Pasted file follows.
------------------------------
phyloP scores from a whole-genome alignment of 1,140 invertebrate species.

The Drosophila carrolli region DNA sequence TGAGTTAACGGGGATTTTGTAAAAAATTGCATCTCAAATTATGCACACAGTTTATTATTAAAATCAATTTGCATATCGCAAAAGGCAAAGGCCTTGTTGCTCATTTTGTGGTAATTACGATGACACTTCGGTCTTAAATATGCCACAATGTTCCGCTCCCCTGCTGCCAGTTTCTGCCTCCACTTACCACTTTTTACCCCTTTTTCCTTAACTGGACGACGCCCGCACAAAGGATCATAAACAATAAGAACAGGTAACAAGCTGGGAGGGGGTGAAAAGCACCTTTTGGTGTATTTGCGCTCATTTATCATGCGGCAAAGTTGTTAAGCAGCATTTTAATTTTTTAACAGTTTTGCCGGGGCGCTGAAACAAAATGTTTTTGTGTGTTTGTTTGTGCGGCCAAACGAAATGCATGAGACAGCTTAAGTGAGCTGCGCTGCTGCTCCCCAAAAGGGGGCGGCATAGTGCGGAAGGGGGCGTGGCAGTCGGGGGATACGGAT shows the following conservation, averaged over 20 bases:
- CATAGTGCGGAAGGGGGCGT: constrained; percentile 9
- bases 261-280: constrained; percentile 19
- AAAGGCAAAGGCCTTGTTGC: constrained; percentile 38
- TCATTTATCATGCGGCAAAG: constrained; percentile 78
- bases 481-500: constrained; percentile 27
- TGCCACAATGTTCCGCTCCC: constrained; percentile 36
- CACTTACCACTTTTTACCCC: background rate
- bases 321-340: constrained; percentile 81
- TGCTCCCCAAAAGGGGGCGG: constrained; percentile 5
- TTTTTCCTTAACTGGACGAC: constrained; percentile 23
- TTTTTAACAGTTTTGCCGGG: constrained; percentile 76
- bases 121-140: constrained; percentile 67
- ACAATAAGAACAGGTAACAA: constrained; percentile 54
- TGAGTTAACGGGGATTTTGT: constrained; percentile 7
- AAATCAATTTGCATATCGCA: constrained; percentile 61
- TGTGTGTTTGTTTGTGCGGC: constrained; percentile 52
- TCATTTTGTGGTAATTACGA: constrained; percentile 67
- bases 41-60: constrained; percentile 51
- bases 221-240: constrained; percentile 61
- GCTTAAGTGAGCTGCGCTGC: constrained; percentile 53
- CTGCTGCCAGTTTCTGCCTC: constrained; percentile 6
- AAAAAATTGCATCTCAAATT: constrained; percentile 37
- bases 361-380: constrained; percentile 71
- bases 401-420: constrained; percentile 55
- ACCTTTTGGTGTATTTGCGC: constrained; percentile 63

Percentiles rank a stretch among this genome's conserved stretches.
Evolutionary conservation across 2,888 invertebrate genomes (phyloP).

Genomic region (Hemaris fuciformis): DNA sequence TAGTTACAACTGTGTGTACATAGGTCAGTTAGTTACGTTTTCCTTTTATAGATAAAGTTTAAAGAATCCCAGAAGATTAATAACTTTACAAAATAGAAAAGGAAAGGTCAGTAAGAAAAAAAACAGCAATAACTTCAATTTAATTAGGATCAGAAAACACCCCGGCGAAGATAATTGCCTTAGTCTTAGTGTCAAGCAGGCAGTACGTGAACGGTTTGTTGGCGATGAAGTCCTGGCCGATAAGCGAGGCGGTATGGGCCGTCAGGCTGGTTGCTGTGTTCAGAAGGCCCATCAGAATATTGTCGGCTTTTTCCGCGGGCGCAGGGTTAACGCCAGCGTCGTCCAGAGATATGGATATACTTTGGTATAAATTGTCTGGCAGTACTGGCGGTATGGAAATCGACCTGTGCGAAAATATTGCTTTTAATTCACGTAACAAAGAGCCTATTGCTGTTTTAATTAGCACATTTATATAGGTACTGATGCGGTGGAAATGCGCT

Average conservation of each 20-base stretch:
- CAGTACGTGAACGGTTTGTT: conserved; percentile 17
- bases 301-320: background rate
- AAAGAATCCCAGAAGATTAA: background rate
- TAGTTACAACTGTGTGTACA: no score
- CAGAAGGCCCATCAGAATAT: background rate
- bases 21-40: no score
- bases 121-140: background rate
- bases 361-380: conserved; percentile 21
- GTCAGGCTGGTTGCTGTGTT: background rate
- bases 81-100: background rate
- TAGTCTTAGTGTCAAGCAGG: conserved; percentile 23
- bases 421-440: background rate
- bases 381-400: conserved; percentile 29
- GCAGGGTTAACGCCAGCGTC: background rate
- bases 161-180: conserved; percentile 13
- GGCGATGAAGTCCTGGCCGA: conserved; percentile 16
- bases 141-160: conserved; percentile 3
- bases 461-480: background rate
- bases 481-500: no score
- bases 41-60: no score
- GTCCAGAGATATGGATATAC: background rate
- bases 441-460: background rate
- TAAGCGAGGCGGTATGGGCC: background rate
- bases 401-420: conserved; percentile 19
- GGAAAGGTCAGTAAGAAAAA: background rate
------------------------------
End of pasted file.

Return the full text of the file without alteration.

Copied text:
phyloP scores from a whole-genome alignment of 1,140 invertebrate species.

The Drosophila carrolli region DNA sequence TGAGTTAACGGGGATTTTGTAAAAAATTGCATCTCAAATTATGCACACAGTTTATTATTAAAATCAATTTGCATATCGCAAAAGGCAAAGGCCTTGTTGCTCATTTTGTGGTAATTACGATGACACTTCGGTCTTAAATATGCCACAATGTTCCGCTCCCCTGCTGCCAGTTTCTGCCTCCACTTACCACTTTTTACCCCTTTTTCCTTAACTGGACGACGCCCGCACAAAGGATCATAAACAATAAGAACAGGTAACAAGCTGGGAGGGGGTGAAAAGCACCTTTTGGTGTATTTGCGCTCATTTATCATGCGGCAAAGTTGTTAAGCAGCATTTTAATTTTTTAACAGTTTTGCCGGGGCGCTGAAACAAAATGTTTTTGTGTGTTTGTTTGTGCGGCCAAACGAAATGCATGAGACAGCTTAAGTGAGCTGCGCTGCTGCTCCCCAAAAGGGGGCGGCATAGTGCGGAAGGGGGCGTGGCAGTCGGGGGATACGGAT shows the following conservation, averaged over 20 bases:
- CATAGTGCGGAAGGGGGCGT: constrained; percentile 9
- bases 261-280: constrained; percentile 19
- AAAGGCAAAGGCCTTGTTGC: constrained; percentile 38
- TCATTTATCATGCGGCAAAG: constrained; percentile 78
- bases 481-500: constrained; percentile 27
- TGCCACAATGTTCCGCTCCC: constrained; percentile 36
- CACTTACCACTTTTTACCCC: background rate
- bases 321-340: constrained; percentile 81
- TGCTCCCCAAAAGGGGGCGG: constrained; percentile 5
- TTTTTCCTTAACTGGACGAC: constrained; percentile 23
- TTTTTAACAGTTTTGCCGGG: constrained; percentile 76
- bases 121-140: constrained; percentile 67
- ACAATAAGAACAGGTAACAA: constrained; percentile 54
- TGAGTTAACGGGGATTTTGT: constrained; percentile 7
- AAATCAATTTGCATATCGCA: constrained; percentile 61
- TGTGTGTTTGTTTGTGCGGC: constrained; percentile 52
- TCATTTTGTGGTAATTACGA: constrained; percentile 67
- bases 41-60: constrained; percentile 51
- bases 221-240: constrained; percentile 61
- GCTTAAGTGAGCTGCGCTGC: constrained; percentile 53
- CTGCTGCCAGTTTCTGCCTC: constrained; percentile 6
- AAAAAATTGCATCTCAAATT: constrained; percentile 37
- bases 361-380: constrained; percentile 71
- bases 401-420: constrained; percentile 55
- ACCTTTTGGTGTATTTGCGC: constrained; percentile 63

Percentiles rank a stretch among this genome's conserved stretches.
Evolutionary conservation across 2,888 invertebrate genomes (phyloP).

Genomic region (Hemaris fuciformis): DNA sequence TAGTTACAACTGTGTGTACATAGGTCAGTTAGTTACGTTTTCCTTTTATAGATAAAGTTTAAAGAATCCCAGAAGATTAATAACTTTACAAAATAGAAAAGGAAAGGTCAGTAAGAAAAAAAACAGCAATAACTTCAATTTAATTAGGATCAGAAAACACCCCGGCGAAGATAATTGCCTTAGTCTTAGTGTCAAGCAGGCAGTACGTGAACGGTTTGTTGGCGATGAAGTCCTGGCCGATAAGCGAGGCGGTATGGGCCGTCAGGCTGGTTGCTGTGTTCAGAAGGCCCATCAGAATATTGTCGGCTTTTTCCGCGGGCGCAGGGTTAACGCCAGCGTCGTCCAGAGATATGGATATACTTTGGTATAAATTGTCTGGCAGTACTGGCGGTATGGAAATCGACCTGTGCGAAAATATTGCTTTTAATTCACGTAACAAAGAGCCTATTGCTGTTTTAATTAGCACATTTATATAGGTACTGATGCGGTGGAAATGCGCT

Average conservation of each 20-base stretch:
- CAGTACGTGAACGGTTTGTT: conserved; percentile 17
- bases 301-320: background rate
- AAAGAATCCCAGAAGATTAA: background rate
- TAGTTACAACTGTGTGTACA: no score
- CAGAAGGCCCATCAGAATAT: background rate
- bases 21-40: no score
- bases 121-140: background rate
- bases 361-380: conserved; percentile 21
- GTCAGGCTGGTTGCTGTGTT: background rate
- bases 81-100: background rate
- TAGTCTTAGTGTCAAGCAGG: conserved; percentile 23
- bases 421-440: background rate
- bases 381-400: conserved; percentile 29
- GCAGGGTTAACGCCAGCGTC: background rate
- bases 161-180: conserved; percentile 13
- GGCGATGAAGTCCTGGCCGA: conserved; percentile 16
- bases 141-160: conserved; percentile 3
- bases 461-480: background rate
- bases 481-500: no score
- bases 41-60: no score
- GTCCAGAGATATGGATATAC: background rate
- bases 441-460: background rate
- TAAGCGAGGCGGTATGGGCC: background rate
- bases 401-420: conserved; percentile 19
- GGAAAGGTCAGTAAGAAAAA: background rate